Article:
Thursday, December 9, 2010

Emphasis on Charity Could Relieve Stress from Budget and Tax Debates

(From the December 9, 2010 issue of the Grand Haven Tribune)

As we approach the end of another year, our governments at local, state and national levels are having serious talks about balancing their budgets. It’s about time, of course. But the current seriousness of the talks has amplified calls to cut government spending and/or increase taxes.

Spending and taxes are two sides of the same coin, of course. The government has no money of its own. Government is “of the people,” and it is the taxes we pay that are the source of any funding the government has. So balancing government budgets always comes down to reductions in spending that has gone beyond the amount of taxes collected, or simply increasing taxes to provide for the increase in spending.

It sounds simple. But when you talk about raising taxes, people complain that they are taxed too much already and that government has grown too much. But proposals to cut government spending produces protests from those who would lose something they currently receive from a government program.

In the middle of this paradox is another conflict that goes beyond just a spending vs. revenue equation to consider values. You will note that government programs to provide health care, social security, food stamps, subsidies and others are called “entitlements,” implying that people who receive funding from the government are entitled or have a right to receive money from the government. But the government gets its money from other people, so some would disagree that one person who lacks something has a “right” to have it provided by others.

That’s why businesses refer to the same programs, such as health insurance, not as a right but as a “benefit.” Years ago, no one had health insurance from their employer. It was provided by some businesses as an incentive to attract and retain good employees. Over time the practice spread to the point that is not seen as an added benefit from an employer but an expected right.

But there is third way that can get us beyond the old spending vs taxes and rights vs responsibility debates. We could put more emphasis on the non-profit sector and the role of charity in society. The government and private sectors of society get the majority of our attention. But in this season of giving, the third sector, the non-profit realm, deserves emphasis and could provide answers to the debates we keep having about the role of government and the appropriate level of business taxes.

In fact, that is a more distinctly and historical American thing to do. When Alexis de Toqueville, a French political thinker and historian, toured the fledgling United States, he noted with admiration the philanthropy and charity of Americans who helped out neighbors in need. That was part of the spirit of America back in the 1800s, when the majority of the country’s residents were relatively recent arrivals from somewhere else who were trying to enjoy the freedom to make it on their own in the new country. In contrast, back in Toqueville’s Europe, people depended on a benevolent monarch or government to assist them. Toqueville himself advocated that charity as opposed to government should help the poor.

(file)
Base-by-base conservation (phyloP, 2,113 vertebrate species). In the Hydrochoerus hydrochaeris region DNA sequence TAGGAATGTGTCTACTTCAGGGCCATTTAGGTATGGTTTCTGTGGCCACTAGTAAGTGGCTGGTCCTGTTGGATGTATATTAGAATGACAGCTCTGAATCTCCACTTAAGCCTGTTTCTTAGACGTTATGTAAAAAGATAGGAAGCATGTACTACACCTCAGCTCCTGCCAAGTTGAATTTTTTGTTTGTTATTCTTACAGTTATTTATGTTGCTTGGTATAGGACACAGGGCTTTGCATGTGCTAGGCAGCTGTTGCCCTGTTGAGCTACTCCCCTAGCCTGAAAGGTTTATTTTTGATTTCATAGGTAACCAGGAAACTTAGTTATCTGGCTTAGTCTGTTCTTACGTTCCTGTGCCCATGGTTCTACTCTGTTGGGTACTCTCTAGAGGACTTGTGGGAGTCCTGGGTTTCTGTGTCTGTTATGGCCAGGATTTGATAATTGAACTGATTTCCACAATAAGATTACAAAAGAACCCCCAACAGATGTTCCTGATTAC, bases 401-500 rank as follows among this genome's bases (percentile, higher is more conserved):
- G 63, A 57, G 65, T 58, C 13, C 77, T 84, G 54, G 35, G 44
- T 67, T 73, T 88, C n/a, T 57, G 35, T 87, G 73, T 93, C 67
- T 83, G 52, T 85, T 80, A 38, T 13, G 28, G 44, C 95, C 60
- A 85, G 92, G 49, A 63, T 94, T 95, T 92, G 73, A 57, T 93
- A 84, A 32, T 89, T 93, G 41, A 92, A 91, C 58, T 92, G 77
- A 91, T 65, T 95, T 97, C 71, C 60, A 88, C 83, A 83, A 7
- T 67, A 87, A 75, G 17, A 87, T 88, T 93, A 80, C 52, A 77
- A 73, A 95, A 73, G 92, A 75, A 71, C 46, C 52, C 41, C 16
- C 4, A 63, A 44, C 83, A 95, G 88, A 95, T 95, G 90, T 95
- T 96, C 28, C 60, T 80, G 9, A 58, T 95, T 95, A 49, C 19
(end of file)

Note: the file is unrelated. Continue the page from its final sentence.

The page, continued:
Things are more complicated today, and it would not be wise nor kind to cut all government programs that help the needy. But as idealistic compassion meets the realities of finite budgets, the role of charity is sadly lacking from economic discussions. There are numerous reasons to encourage individuals and corporations to make voluntary charitable contributions as opposed to mandatory taxation. Charity—usually encouraged by making charitable contributions tax deductible—has numerous advantages. For one, acts of charity removes some of the burden on the government. Also, charities can be more efficient and accountable than the government when it comes to administering programs. Since donations are voluntary whereas taxes are mandatory, nonprofit organizations have to work harder to ensure continued support. Donors can check up on charities on the Web site to make sure funds are being used well to meet an organization’s stated mission. The government merely expects taxes, and citizens have a slim chance knowing specifically how tax dollars are used in the maze of government structure.

Charities also can get a lot of the politics out of the way of helping people. Politicians have to appropriate funding to various programs and much energy is lost debating how to divide the tax dollars. With nonprofit organizations, individual donors—not politicians--make the decision about where and how their own money can be used to help others. If you want the government to address an issue you are fond of you can write your congressperson or senator and may or may not get a response. With charities you can write a check to the causes you care about most and will get a thank you letter.

At the time I’m writing this column, there are two dominant stories in national politics. One is the report of the President’s Debt Commission with recommendations about how to reduce our ballooning annual deficit and compounded long-term national debt. The other is the 11th hour debate about whether and how to extend the lower tax rates that otherwise will expire and rise to higher levels in January. None of us can be certain how or even if the budget and tax issues will be resolved. But we all can be certain that a donation we make to a nonprofit organization will be appreciated and put to good use. Best of all, we don’t have to wait for government agreement. We can just decide, and give.